Automotive grade chips different than the high volume mobile phone and consumer electronics chips. Automotive use cases require automotive grade electronics, which can operate over a much greater temperature range than consumer electronics. My limited understanding of the technical issues: all chips suffer from thermal degradation, and I have read it is due largely to metal migration at the connectors. Automotive grade chips have some special designs at connection points to accommodate this. Another difference is that automotive electronics are expected to last a long time in the field — 10 years or so. No one has this expectation of phones.
These are reasonable requirements for the automobiles, but they keep the auto industry off in a sequestered submarket for chips, which are generally several generations behind consumer electronics chips, and are subject to unique supply constraints. This situation is not going to get better, as the shift to EVs/autonomy drives more chip content into the car. Chip dependence is going to grow for automakers, but their relative volumes and buying power versus the mobile industry or other consumer electronics players is much less and not going to improve.
What is an automaker to do? They are going to have to manage their chip commitments more directly. They may have to step in and more directly invest in chip or fab capacity and chip supply chain management. They may have to overcommit early to chip volumes. These seem to be the strategies that have worked so far for Hyundai and Toyota. These all mean money and time. And managing the chip supply chain is not really a strength of automakers — they are great at supply management and manufacturing in their historical domains, but they are sub scale in the chip industry.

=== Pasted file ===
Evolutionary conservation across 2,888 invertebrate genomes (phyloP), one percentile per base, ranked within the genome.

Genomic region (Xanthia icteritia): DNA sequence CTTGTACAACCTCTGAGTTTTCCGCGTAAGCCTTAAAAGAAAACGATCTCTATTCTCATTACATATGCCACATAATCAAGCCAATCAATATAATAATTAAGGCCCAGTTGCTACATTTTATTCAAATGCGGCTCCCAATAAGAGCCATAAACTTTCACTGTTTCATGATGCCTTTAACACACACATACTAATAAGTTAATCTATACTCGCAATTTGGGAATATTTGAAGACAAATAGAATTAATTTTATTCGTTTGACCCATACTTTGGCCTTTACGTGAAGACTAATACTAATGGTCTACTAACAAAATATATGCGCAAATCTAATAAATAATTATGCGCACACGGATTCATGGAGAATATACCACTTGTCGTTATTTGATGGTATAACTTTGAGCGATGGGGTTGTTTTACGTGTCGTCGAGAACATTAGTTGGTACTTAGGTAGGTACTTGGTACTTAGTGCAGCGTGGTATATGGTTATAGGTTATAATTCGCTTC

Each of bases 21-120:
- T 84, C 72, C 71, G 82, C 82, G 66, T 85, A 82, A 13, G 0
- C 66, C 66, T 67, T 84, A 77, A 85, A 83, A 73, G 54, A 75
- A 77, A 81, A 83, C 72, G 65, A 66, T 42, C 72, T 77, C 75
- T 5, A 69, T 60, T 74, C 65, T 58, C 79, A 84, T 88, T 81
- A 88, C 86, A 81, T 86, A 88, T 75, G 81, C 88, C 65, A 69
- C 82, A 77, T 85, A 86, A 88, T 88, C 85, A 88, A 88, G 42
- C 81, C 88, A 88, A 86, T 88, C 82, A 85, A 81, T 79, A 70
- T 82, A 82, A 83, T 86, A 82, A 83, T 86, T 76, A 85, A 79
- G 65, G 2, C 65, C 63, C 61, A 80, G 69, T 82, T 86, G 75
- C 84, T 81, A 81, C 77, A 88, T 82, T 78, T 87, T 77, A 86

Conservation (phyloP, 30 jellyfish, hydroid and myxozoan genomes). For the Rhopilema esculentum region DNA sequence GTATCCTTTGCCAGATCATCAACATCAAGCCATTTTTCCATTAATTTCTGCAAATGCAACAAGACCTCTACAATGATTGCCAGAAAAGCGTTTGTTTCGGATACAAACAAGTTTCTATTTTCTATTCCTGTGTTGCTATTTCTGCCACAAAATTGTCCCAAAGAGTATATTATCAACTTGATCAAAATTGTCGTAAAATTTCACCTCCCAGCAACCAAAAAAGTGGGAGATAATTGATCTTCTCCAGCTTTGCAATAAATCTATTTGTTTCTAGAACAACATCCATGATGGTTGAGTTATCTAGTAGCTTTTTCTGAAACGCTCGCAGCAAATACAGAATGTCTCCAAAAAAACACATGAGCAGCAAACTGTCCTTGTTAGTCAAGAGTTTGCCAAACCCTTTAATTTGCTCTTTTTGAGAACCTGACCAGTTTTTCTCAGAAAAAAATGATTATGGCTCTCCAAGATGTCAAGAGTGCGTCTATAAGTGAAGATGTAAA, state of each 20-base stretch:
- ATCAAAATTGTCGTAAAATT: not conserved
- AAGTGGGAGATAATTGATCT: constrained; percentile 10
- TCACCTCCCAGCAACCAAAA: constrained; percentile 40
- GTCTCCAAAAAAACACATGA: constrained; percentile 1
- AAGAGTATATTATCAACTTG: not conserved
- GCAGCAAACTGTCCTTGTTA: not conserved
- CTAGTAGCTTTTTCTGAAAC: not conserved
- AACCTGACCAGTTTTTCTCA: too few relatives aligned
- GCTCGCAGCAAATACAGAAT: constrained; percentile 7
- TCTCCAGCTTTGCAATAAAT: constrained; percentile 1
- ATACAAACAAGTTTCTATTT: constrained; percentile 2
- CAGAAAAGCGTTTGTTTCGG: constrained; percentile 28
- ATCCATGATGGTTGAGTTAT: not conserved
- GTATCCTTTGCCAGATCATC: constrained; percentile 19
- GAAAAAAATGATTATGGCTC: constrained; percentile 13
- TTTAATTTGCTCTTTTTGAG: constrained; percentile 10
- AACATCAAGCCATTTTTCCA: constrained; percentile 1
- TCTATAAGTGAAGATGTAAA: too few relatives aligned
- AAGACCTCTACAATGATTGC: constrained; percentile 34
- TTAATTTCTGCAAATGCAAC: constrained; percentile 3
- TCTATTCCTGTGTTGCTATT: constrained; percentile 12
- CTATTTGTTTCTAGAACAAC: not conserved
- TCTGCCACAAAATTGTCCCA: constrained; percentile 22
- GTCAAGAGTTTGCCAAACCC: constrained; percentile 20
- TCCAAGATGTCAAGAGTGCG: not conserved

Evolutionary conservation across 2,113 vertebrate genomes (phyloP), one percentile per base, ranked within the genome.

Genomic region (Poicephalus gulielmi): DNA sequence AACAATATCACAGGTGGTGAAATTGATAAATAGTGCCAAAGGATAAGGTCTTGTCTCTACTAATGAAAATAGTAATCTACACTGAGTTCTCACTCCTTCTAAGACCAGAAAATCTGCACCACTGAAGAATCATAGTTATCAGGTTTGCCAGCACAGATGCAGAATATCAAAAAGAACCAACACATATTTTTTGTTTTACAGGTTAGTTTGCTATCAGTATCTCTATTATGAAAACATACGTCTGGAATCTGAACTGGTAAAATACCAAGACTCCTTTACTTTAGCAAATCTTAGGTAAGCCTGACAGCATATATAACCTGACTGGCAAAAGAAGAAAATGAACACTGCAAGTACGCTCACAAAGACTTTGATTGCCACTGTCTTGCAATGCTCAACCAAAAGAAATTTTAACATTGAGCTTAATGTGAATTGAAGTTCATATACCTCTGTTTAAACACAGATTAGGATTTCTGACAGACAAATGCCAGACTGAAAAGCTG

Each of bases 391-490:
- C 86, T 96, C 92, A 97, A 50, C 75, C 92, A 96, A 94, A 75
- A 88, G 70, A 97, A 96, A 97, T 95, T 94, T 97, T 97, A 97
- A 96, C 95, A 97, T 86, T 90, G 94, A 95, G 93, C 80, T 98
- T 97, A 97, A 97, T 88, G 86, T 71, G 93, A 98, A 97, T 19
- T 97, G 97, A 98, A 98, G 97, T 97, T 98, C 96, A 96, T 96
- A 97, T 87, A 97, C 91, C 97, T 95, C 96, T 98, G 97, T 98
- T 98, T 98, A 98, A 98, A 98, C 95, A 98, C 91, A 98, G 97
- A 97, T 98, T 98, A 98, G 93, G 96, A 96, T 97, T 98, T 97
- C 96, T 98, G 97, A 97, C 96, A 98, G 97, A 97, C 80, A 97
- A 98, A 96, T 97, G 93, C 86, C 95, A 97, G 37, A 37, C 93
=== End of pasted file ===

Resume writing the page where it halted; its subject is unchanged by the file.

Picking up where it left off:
I wonder if there is an alternative. I will hand wave about design issues here, and with the caveat that the last time I designed and populated a board was 1983 while in grad school. So take it for what it is worth.
Cloud Services have learned to deal with unreliable electronics — not by fighting failure, but by engineering for it. Data centers tolerate constant failure of underlying electronics, using replication and hot swap designs. While there is cost to have replicated hardware, it is dramatically cheaper than trying to harden individual hardware instances.
Could automotive ECUs be redesigned to support low cost replacement? Could some degree of replication be built in, allowing ECUs to be built on much cheaper (and more available) consumer electronics grade chips? Could ECUs be designed to have easy replaceability and a much shorter expected life, permitting low cost refreshes on a regular basis? Do ECUs even need “auto grade” chips — there are many stories about some new automakers simply using non-auto grade chips with some success. Can EVs use some of their battery power to maintain temps in the car to allow use of non-auto-grade chips?
There are certainly some challenging design issues here. But consider the cost and problems to secure chip capacity for future cars — it is worth exploring the use of commodity chips, and then innovating in the packaging and environmental support for them.
We may all be wearing wood some day — greener than cotton.